Acquired new property? Just had it surveyed? Or maybe you just have an extra one lying around, and now you’re thinking that you want to let it out for the public. While this is a great way to generate income, there are many things to consider.
How many times must you scramble on the books, find the exact pages while wishing it functioned just like Google, and realise that you do, in fact, have the ability to use google? Searching for facts can be a stressful part of a necessary good. Such as letting property!
However, it will be your vast array of knowledge that will be the key to unlocking your confidence in this endeavour. There are so many things you need to know and triple that for things to watch out for!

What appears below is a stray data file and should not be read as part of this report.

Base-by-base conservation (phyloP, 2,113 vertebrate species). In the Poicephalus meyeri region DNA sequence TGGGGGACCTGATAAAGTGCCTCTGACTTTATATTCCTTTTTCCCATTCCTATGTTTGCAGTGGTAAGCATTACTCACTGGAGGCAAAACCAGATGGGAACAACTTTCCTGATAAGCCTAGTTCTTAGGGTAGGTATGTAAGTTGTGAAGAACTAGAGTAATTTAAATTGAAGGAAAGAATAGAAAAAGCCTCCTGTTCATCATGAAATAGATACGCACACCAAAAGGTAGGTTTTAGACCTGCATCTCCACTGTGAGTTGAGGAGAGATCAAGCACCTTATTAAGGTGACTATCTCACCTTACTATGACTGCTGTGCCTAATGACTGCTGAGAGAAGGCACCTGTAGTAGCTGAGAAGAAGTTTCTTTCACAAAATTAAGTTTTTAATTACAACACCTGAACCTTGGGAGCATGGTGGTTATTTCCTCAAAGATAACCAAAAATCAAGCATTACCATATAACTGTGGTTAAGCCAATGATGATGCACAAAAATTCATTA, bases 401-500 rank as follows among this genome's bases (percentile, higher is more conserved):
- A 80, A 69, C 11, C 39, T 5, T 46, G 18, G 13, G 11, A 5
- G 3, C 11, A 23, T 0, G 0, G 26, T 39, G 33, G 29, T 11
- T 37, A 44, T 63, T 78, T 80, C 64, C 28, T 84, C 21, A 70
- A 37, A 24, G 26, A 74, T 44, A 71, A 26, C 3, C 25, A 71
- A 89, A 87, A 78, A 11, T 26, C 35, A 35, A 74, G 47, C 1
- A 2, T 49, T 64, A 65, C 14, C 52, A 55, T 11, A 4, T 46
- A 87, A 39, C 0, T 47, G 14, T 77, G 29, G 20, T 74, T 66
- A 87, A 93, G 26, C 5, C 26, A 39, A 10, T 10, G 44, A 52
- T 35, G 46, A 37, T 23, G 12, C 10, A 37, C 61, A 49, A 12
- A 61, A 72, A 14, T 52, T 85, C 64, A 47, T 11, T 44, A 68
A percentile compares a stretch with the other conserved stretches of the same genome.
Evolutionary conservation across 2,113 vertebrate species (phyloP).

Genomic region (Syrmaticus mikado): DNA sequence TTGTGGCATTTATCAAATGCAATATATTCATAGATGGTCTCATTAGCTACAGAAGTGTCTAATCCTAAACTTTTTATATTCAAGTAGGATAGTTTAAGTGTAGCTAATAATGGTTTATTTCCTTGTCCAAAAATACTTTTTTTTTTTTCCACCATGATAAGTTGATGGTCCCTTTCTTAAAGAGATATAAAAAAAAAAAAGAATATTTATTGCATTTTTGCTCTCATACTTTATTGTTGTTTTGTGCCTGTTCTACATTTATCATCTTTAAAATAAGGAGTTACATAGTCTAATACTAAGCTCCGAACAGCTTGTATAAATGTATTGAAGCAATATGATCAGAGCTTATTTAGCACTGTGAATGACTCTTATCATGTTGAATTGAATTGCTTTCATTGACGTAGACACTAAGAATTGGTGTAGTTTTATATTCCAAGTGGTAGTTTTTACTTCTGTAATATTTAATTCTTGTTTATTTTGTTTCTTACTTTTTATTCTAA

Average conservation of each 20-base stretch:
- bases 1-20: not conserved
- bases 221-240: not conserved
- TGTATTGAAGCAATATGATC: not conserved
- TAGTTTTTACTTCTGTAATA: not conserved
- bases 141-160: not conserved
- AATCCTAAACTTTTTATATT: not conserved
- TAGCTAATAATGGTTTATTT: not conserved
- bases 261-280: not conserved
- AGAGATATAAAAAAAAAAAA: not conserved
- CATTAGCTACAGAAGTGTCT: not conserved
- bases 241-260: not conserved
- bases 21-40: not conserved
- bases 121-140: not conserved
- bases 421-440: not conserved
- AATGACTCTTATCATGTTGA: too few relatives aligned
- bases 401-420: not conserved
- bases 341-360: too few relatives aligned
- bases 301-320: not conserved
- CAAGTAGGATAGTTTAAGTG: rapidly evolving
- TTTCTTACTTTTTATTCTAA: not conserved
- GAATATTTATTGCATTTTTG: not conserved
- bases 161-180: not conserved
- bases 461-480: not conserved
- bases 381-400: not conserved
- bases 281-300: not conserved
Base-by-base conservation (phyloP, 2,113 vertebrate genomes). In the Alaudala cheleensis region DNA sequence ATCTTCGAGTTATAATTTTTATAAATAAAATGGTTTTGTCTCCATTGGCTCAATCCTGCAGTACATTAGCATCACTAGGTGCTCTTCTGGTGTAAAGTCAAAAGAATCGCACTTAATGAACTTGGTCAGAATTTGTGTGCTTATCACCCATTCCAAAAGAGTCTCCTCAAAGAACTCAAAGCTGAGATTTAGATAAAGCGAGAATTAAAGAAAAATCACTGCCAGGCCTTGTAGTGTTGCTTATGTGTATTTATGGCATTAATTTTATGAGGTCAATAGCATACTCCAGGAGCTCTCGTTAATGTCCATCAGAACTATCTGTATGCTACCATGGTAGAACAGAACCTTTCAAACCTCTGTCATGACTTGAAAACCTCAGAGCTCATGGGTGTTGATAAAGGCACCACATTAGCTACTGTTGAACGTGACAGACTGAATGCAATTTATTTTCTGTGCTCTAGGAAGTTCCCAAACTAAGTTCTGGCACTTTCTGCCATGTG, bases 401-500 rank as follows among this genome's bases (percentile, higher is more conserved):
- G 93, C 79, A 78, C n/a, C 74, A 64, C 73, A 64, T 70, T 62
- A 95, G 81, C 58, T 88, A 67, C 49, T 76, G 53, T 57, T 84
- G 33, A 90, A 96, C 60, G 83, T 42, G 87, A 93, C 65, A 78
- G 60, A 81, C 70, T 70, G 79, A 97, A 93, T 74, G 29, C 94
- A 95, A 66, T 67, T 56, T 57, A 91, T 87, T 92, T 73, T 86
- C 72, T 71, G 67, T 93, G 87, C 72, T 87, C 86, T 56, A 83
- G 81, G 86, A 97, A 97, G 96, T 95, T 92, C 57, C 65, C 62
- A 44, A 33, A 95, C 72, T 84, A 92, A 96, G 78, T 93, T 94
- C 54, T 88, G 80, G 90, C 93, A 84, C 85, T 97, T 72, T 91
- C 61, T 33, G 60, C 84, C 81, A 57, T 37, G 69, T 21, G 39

First and foremost
Should you get a letting agent? Let’s define what that is, shall we?
A letting agent is a role. This role entails being the facilitator, or “middle-man,” towards an agreement between two parties. The two parties are usually the landlord and the tenant, and the agreement being about the rental of a residential property.
However, this in itself already, comes with a lot of things that need consideration. Here are a few facts, and good-to-knows.
From the 27th of May 2015, letting and management agents are required to display any and all list of fees, charges, and/or penalties payable by landlords and tenants for any letting agency or property management service.
Some key fees include (but not limited to) the following:
- preparing tenancy agreements and conducting the initial property inspection
- reviewing applications from prospective tenants
- holding open homes